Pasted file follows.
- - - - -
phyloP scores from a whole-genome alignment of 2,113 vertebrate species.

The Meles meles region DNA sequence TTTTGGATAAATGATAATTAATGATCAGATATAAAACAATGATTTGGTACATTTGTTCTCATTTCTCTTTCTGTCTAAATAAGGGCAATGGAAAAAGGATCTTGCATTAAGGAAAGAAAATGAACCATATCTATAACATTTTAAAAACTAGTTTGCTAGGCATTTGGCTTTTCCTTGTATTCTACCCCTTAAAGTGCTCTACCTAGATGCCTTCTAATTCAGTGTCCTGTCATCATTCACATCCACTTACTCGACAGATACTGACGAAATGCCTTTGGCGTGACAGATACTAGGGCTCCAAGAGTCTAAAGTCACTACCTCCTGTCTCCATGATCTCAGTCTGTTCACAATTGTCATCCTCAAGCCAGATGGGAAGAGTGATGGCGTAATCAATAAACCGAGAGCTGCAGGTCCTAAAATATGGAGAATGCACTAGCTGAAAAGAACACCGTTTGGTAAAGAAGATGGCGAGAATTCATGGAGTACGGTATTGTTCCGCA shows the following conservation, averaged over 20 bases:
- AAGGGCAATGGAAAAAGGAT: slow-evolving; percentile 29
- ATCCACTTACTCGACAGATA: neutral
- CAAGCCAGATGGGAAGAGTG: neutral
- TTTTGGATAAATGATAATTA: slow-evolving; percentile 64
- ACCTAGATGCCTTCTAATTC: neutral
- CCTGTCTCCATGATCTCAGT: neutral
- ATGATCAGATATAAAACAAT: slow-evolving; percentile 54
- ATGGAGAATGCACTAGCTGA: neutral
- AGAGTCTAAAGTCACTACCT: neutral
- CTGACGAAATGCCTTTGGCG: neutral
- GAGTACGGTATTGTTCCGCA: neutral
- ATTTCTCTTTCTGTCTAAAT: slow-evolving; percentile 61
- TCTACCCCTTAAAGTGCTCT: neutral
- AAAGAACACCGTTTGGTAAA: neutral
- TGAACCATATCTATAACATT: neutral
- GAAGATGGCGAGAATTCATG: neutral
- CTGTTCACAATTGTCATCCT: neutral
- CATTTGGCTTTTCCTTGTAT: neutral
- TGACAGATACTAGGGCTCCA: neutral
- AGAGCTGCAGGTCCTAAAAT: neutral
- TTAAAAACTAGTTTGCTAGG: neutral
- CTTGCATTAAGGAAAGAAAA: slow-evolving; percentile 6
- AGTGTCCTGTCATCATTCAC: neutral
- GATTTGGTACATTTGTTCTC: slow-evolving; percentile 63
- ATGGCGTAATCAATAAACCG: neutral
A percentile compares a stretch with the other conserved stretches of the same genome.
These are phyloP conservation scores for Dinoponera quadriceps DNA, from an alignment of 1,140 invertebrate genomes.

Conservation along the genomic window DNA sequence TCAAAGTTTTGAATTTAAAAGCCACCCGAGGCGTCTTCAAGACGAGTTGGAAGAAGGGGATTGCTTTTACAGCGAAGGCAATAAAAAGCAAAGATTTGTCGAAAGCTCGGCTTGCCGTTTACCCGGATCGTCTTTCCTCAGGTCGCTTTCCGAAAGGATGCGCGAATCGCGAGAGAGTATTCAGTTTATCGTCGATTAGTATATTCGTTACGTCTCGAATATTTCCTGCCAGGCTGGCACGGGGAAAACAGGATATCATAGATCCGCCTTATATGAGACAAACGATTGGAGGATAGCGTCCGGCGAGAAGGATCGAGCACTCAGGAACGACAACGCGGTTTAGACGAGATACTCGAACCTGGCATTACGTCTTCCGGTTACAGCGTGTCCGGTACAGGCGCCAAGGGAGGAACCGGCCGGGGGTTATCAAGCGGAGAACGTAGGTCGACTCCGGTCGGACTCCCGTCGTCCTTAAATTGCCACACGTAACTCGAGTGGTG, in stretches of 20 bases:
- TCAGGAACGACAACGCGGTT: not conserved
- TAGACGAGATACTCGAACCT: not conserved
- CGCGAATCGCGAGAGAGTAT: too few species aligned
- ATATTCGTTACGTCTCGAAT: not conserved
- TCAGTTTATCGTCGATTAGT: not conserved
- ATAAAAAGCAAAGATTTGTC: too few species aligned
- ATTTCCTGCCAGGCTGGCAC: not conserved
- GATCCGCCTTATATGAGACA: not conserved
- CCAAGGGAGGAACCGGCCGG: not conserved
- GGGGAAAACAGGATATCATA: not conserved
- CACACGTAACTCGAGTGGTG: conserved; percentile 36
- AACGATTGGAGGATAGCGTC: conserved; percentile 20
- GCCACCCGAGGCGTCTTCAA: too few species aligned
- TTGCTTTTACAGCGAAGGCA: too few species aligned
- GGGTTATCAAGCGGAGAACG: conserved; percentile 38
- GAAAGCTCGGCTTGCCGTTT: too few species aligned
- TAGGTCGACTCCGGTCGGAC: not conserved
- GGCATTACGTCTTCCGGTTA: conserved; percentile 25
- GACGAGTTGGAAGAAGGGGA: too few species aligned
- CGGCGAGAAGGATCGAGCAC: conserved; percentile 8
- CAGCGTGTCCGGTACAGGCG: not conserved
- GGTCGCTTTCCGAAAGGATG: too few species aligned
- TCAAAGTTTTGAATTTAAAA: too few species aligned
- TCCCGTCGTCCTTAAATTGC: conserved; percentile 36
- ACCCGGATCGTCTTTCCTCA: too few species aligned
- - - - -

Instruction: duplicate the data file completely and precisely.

phyloP scores from a whole-genome alignment of 2,113 vertebrate species.

The Meles meles region DNA sequence TTTTGGATAAATGATAATTAATGATCAGATATAAAACAATGATTTGGTACATTTGTTCTCATTTCTCTTTCTGTCTAAATAAGGGCAATGGAAAAAGGATCTTGCATTAAGGAAAGAAAATGAACCATATCTATAACATTTTAAAAACTAGTTTGCTAGGCATTTGGCTTTTCCTTGTATTCTACCCCTTAAAGTGCTCTACCTAGATGCCTTCTAATTCAGTGTCCTGTCATCATTCACATCCACTTACTCGACAGATACTGACGAAATGCCTTTGGCGTGACAGATACTAGGGCTCCAAGAGTCTAAAGTCACTACCTCCTGTCTCCATGATCTCAGTCTGTTCACAATTGTCATCCTCAAGCCAGATGGGAAGAGTGATGGCGTAATCAATAAACCGAGAGCTGCAGGTCCTAAAATATGGAGAATGCACTAGCTGAAAAGAACACCGTTTGGTAAAGAAGATGGCGAGAATTCATGGAGTACGGTATTGTTCCGCA shows the following conservation, averaged over 20 bases:
- AAGGGCAATGGAAAAAGGAT: slow-evolving; percentile 29
- ATCCACTTACTCGACAGATA: neutral
- CAAGCCAGATGGGAAGAGTG: neutral
- TTTTGGATAAATGATAATTA: slow-evolving; percentile 64
- ACCTAGATGCCTTCTAATTC: neutral
- CCTGTCTCCATGATCTCAGT: neutral
- ATGATCAGATATAAAACAAT: slow-evolving; percentile 54
- ATGGAGAATGCACTAGCTGA: neutral
- AGAGTCTAAAGTCACTACCT: neutral
- CTGACGAAATGCCTTTGGCG: neutral
- GAGTACGGTATTGTTCCGCA: neutral
- ATTTCTCTTTCTGTCTAAAT: slow-evolving; percentile 61
- TCTACCCCTTAAAGTGCTCT: neutral
- AAAGAACACCGTTTGGTAAA: neutral
- TGAACCATATCTATAACATT: neutral
- GAAGATGGCGAGAATTCATG: neutral
- CTGTTCACAATTGTCATCCT: neutral
- CATTTGGCTTTTCCTTGTAT: neutral
- TGACAGATACTAGGGCTCCA: neutral
- AGAGCTGCAGGTCCTAAAAT: neutral
- TTAAAAACTAGTTTGCTAGG: neutral
- CTTGCATTAAGGAAAGAAAA: slow-evolving; percentile 6
- AGTGTCCTGTCATCATTCAC: neutral
- GATTTGGTACATTTGTTCTC: slow-evolving; percentile 63
- ATGGCGTAATCAATAAACCG: neutral
A percentile compares a stretch with the other conserved stretches of the same genome.
These are phyloP conservation scores for Dinoponera quadriceps DNA, from an alignment of 1,140 invertebrate genomes.

Conservation along the genomic window DNA sequence TCAAAGTTTTGAATTTAAAAGCCACCCGAGGCGTCTTCAAGACGAGTTGGAAGAAGGGGATTGCTTTTACAGCGAAGGCAATAAAAAGCAAAGATTTGTCGAAAGCTCGGCTTGCCGTTTACCCGGATCGTCTTTCCTCAGGTCGCTTTCCGAAAGGATGCGCGAATCGCGAGAGAGTATTCAGTTTATCGTCGATTAGTATATTCGTTACGTCTCGAATATTTCCTGCCAGGCTGGCACGGGGAAAACAGGATATCATAGATCCGCCTTATATGAGACAAACGATTGGAGGATAGCGTCCGGCGAGAAGGATCGAGCACTCAGGAACGACAACGCGGTTTAGACGAGATACTCGAACCTGGCATTACGTCTTCCGGTTACAGCGTGTCCGGTACAGGCGCCAAGGGAGGAACCGGCCGGGGGTTATCAAGCGGAGAACGTAGGTCGACTCCGGTCGGACTCCCGTCGTCCTTAAATTGCCACACGTAACTCGAGTGGTG, in stretches of 20 bases:
- TCAGGAACGACAACGCGGTT: not conserved
- TAGACGAGATACTCGAACCT: not conserved
- CGCGAATCGCGAGAGAGTAT: too few species aligned
- ATATTCGTTACGTCTCGAAT: not conserved
- TCAGTTTATCGTCGATTAGT: not conserved
- ATAAAAAGCAAAGATTTGTC: too few species aligned
- ATTTCCTGCCAGGCTGGCAC: not conserved
- GATCCGCCTTATATGAGACA: not conserved
- CCAAGGGAGGAACCGGCCGG: not conserved
- GGGGAAAACAGGATATCATA: not conserved
- CACACGTAACTCGAGTGGTG: conserved; percentile 36
- AACGATTGGAGGATAGCGTC: conserved; percentile 20
- GCCACCCGAGGCGTCTTCAA: too few species aligned
- TTGCTTTTACAGCGAAGGCA: too few species aligned
- GGGTTATCAAGCGGAGAACG: conserved; percentile 38
- GAAAGCTCGGCTTGCCGTTT: too few species aligned
- TAGGTCGACTCCGGTCGGAC: not conserved
- GGCATTACGTCTTCCGGTTA: conserved; percentile 25
- GACGAGTTGGAAGAAGGGGA: too few species aligned
- CGGCGAGAAGGATCGAGCAC: conserved; percentile 8
- CAGCGTGTCCGGTACAGGCG: not conserved
- GGTCGCTTTCCGAAAGGATG: too few species aligned
- TCAAAGTTTTGAATTTAAAA: too few species aligned
- TCCCGTCGTCCTTAAATTGC: conserved; percentile 36
- ACCCGGATCGTCTTTCCTCA: too few species aligned